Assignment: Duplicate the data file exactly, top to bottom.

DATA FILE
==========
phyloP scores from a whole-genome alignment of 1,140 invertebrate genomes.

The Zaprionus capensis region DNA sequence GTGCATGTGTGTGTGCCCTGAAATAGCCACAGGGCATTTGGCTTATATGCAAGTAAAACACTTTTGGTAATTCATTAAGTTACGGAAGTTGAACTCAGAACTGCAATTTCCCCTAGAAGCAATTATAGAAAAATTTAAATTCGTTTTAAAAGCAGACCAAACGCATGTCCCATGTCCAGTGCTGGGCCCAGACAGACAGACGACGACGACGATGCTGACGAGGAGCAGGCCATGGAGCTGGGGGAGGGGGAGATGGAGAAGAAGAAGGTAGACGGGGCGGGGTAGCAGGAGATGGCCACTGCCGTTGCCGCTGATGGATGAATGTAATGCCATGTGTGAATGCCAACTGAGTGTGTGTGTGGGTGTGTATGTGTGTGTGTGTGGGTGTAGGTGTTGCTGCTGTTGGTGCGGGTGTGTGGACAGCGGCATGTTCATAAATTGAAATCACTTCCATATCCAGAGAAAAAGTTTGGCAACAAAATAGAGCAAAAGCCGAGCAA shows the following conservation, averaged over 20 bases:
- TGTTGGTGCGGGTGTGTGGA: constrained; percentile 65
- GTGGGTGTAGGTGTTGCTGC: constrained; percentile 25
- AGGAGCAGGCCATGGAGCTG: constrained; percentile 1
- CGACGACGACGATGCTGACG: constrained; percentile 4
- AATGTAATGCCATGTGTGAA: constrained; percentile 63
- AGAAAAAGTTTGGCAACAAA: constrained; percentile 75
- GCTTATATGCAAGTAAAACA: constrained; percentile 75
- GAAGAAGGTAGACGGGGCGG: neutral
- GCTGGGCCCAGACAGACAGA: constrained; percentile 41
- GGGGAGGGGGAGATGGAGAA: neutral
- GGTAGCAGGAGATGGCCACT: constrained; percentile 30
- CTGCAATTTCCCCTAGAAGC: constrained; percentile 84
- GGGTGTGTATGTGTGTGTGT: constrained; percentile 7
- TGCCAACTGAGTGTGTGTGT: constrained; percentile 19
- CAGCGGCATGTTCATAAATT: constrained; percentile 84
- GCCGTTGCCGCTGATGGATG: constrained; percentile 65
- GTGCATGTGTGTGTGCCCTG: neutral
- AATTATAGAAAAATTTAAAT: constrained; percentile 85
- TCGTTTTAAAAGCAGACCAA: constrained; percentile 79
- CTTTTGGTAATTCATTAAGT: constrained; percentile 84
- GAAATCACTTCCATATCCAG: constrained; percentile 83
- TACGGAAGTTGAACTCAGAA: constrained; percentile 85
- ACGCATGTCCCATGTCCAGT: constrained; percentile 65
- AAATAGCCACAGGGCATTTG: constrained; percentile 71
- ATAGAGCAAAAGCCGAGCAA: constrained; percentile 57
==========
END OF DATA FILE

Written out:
phyloP scores from a whole-genome alignment of 1,140 invertebrate genomes.

The Zaprionus capensis region DNA sequence GTGCATGTGTGTGTGCCCTGAAATAGCCACAGGGCATTTGGCTTATATGCAAGTAAAACACTTTTGGTAATTCATTAAGTTACGGAAGTTGAACTCAGAACTGCAATTTCCCCTAGAAGCAATTATAGAAAAATTTAAATTCGTTTTAAAAGCAGACCAAACGCATGTCCCATGTCCAGTGCTGGGCCCAGACAGACAGACGACGACGACGATGCTGACGAGGAGCAGGCCATGGAGCTGGGGGAGGGGGAGATGGAGAAGAAGAAGGTAGACGGGGCGGGGTAGCAGGAGATGGCCACTGCCGTTGCCGCTGATGGATGAATGTAATGCCATGTGTGAATGCCAACTGAGTGTGTGTGTGGGTGTGTATGTGTGTGTGTGTGGGTGTAGGTGTTGCTGCTGTTGGTGCGGGTGTGTGGACAGCGGCATGTTCATAAATTGAAATCACTTCCATATCCAGAGAAAAAGTTTGGCAACAAAATAGAGCAAAAGCCGAGCAA shows the following conservation, averaged over 20 bases:
- TGTTGGTGCGGGTGTGTGGA: constrained; percentile 65
- GTGGGTGTAGGTGTTGCTGC: constrained; percentile 25
- AGGAGCAGGCCATGGAGCTG: constrained; percentile 1
- CGACGACGACGATGCTGACG: constrained; percentile 4
- AATGTAATGCCATGTGTGAA: constrained; percentile 63
- AGAAAAAGTTTGGCAACAAA: constrained; percentile 75
- GCTTATATGCAAGTAAAACA: constrained; percentile 75
- GAAGAAGGTAGACGGGGCGG: neutral
- GCTGGGCCCAGACAGACAGA: constrained; percentile 41
- GGGGAGGGGGAGATGGAGAA: neutral
- GGTAGCAGGAGATGGCCACT: constrained; percentile 30
- CTGCAATTTCCCCTAGAAGC: constrained; percentile 84
- GGGTGTGTATGTGTGTGTGT: constrained; percentile 7
- TGCCAACTGAGTGTGTGTGT: constrained; percentile 19
- CAGCGGCATGTTCATAAATT: constrained; percentile 84
- GCCGTTGCCGCTGATGGATG: constrained; percentile 65
- GTGCATGTGTGTGTGCCCTG: neutral
- AATTATAGAAAAATTTAAAT: constrained; percentile 85
- TCGTTTTAAAAGCAGACCAA: constrained; percentile 79
- CTTTTGGTAATTCATTAAGT: constrained; percentile 84
- GAAATCACTTCCATATCCAG: constrained; percentile 83
- TACGGAAGTTGAACTCAGAA: constrained; percentile 85
- ACGCATGTCCCATGTCCAGT: constrained; percentile 65
- AAATAGCCACAGGGCATTTG: constrained; percentile 71
- ATAGAGCAAAAGCCGAGCAA: constrained; percentile 57